This post was originally published on Feb. 13, 2013, and updated on July 31, 2020.
Time to read: 4 minutes
Contract vs. Direct Hire Summary:
- Understanding the difference between contract and direct hire employment and why companies prefer one over the other clears the air for candidates.
- Key differences between the two types of employment come down to cost.
Article by Nancy DiSciullo, Profiles Senior Account Manager, Washington, DC
90 percent of Profiles’ clients are enterprise companies, however, job seekers we work with continue to be surprised that these larger companies are opting for contractors over full-time employees. Contract staffing still continues to be one big question mark for many candidates on the market. For some, having an end date tied to their job can bring on feelings of stress and uncertainty. In this article, we will break down each type of employment and answer the overarching question here: why do companies prefer to hire contractors instead of direct-hire employees?
Breaking down Contract Employment and Direct-Hire Employment
Often referred to as temporary employment, contract hires or contractors are employed by the staffing company, which will distribute pay based on hours worked. The staffing company carries the burden, payroll, benefits, paid time off, and other human resources responsibilities. A contract position can still work up to 40 hours per week, which does include overtime pay, usually 1.5 times the amount of pay for a regular hour.
Often referred to full-time or permanent employment, direct hire candidates are employed directly by the hiring brand or business with the help of the staffing agency. These employees are carried on the hiring company’s payroll, paid a fixed annual salary, and offered the company’s benefits package. Staffing firms are used in this process to make the match, however, the offer letter and onboarding process are managed by the brand directly. A typical workweek is defined as 40 hours and oftentimes overtime worked does not result in additional pay though this varies depending on local legislation.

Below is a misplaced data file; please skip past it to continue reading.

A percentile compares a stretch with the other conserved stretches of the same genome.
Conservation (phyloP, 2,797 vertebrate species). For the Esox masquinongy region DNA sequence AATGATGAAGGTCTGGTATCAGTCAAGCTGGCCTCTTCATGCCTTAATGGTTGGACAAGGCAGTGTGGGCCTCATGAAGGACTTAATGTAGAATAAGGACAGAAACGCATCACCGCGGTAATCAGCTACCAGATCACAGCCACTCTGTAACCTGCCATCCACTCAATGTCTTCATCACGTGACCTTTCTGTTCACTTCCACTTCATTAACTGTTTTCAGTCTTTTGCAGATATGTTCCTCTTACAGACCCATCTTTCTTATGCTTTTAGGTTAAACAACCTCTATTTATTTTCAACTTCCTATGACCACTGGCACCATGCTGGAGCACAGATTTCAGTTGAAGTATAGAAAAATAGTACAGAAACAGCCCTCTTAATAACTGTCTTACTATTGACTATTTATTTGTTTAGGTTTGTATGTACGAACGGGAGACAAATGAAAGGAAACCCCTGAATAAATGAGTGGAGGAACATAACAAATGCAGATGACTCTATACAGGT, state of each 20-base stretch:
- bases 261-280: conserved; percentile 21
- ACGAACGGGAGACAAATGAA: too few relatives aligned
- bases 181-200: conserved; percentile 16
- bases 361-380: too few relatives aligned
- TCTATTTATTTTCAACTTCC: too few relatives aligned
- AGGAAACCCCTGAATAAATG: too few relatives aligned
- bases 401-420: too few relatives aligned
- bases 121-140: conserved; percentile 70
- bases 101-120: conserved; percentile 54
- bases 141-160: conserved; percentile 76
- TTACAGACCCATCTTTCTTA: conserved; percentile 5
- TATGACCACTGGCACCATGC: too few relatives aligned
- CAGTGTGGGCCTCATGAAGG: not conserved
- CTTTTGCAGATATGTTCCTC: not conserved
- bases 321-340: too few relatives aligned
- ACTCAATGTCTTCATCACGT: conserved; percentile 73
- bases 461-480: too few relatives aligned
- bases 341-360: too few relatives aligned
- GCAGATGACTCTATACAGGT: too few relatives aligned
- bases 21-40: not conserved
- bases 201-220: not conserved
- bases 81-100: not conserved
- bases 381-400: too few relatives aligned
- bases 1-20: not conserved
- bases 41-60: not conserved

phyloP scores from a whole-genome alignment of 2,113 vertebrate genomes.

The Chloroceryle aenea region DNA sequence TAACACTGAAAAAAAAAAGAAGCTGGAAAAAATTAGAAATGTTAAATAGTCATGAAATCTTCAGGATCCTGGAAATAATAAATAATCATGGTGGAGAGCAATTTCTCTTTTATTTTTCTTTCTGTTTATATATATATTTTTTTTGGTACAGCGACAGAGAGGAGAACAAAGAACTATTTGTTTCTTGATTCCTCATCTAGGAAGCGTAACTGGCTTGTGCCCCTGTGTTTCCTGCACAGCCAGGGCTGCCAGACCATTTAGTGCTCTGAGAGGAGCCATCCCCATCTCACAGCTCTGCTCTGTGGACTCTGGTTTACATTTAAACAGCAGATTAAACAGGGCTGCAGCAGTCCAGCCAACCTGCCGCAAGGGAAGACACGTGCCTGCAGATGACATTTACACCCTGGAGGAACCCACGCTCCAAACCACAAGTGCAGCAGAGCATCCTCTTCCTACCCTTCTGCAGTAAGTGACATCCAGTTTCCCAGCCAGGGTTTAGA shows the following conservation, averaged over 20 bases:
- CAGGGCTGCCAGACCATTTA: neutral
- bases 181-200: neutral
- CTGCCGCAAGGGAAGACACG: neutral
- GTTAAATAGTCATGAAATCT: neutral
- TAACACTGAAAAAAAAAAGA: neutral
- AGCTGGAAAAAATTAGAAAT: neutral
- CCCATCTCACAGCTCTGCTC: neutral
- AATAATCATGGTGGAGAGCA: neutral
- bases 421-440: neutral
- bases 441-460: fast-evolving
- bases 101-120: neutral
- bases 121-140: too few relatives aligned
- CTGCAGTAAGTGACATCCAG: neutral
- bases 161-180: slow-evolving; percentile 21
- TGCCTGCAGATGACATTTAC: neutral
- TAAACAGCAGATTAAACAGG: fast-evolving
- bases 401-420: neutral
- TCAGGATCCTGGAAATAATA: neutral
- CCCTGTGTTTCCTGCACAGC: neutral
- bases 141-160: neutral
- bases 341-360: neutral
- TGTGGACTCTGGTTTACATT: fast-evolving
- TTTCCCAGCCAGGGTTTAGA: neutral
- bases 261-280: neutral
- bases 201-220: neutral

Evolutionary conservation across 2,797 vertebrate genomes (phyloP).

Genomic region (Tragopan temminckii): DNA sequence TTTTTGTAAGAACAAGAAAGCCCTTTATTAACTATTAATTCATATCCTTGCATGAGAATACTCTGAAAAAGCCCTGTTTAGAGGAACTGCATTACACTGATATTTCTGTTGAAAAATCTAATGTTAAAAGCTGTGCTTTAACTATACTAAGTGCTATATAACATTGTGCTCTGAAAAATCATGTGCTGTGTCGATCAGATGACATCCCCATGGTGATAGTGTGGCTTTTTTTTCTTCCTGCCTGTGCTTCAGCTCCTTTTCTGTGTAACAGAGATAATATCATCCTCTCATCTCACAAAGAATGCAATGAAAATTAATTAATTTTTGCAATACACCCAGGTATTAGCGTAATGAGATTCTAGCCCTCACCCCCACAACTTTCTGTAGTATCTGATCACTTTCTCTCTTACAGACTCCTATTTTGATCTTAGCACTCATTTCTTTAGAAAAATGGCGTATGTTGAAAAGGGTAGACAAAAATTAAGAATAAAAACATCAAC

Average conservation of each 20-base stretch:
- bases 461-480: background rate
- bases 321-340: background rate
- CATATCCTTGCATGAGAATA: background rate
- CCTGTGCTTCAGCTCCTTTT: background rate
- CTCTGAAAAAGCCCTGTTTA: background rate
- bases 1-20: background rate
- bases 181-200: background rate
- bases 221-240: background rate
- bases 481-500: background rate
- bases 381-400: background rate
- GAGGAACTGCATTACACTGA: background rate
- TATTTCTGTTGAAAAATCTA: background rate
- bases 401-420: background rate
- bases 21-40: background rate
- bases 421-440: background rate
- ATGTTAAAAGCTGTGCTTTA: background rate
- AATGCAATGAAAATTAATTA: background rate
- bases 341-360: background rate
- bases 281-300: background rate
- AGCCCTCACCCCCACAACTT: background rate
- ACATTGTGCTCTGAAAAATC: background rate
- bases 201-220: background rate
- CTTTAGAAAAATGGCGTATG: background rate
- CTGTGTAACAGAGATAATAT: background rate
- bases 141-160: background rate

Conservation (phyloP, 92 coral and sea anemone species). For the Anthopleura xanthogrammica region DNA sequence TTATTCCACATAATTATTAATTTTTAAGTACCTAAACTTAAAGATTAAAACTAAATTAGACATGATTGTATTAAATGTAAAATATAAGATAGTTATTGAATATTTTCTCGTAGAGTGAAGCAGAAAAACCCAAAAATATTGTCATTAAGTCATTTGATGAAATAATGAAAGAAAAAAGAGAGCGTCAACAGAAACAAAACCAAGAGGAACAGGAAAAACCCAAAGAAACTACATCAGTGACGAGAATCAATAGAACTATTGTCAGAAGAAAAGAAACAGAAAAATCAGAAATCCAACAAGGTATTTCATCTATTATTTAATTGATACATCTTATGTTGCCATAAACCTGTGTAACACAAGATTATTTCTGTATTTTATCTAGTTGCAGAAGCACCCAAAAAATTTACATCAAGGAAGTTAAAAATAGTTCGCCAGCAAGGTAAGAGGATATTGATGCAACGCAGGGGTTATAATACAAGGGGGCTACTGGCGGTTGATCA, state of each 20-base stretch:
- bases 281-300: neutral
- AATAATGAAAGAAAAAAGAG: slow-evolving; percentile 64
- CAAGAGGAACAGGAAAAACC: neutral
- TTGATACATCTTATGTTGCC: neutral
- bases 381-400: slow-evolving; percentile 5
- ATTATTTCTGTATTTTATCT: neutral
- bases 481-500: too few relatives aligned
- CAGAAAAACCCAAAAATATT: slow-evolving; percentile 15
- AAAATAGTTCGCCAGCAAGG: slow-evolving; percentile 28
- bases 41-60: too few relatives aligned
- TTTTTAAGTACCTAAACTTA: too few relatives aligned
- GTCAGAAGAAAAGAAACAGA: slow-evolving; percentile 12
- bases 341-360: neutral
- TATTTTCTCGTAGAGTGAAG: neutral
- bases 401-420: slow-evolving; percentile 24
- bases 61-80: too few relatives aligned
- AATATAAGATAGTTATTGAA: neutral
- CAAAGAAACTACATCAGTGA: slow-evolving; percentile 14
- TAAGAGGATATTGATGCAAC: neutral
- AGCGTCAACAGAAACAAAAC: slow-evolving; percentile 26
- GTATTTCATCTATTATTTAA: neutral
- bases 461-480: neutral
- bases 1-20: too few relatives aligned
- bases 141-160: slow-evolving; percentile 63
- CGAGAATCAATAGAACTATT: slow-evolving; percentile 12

When a company is determining whether to hire a contractor or a direct hire employee, it often comes down to more than just your hourly wage or annual salary. For example, if a company hires you and offers a $50,000 salary for a direct-hire position, it actually costs almost 20% more to employ you. Let’s break down the financial difference between independent contractors and direct hire employees.
Key Differences Between Independent Contractors and Direct Hire Employees
Taxes and Headcount
Did you know that companies are required to match your social security and Medicare tax dollar for dollar? It’s expensive to hire a person as a full-time employee.
Then there’s the dreaded word, “headcount”. When dealing with any public company, it is critical that they prove to their investors that they have maximum productivity using the least amount of employees. This is because employees are considered the most expensive cost to any company, and the most risk. Companies address these costs by hiring long-term contractors. When engaging a professional, a contract staffing agency takes on the risk, finances the employees’ benefits, and matches all taxes.
Working as a long-term contract is a great way to get your foot into the door of a large, desirable company. Contract positions often convert to full-time, direct-hire roles. It provides both the company and contractor the opportunity to make sure they are the right fit for each other and allows the contractor to shine in a competitive job field.
Working With Profiles
As you are looking for your next dream job and targeting major corporations, consider working on a contract vs. a direct-hire basis. You have options, especially working with a staffing agency. Profiles marketing and creative tech recruiters can help guide you through the process of finding your first or next contract opportunity.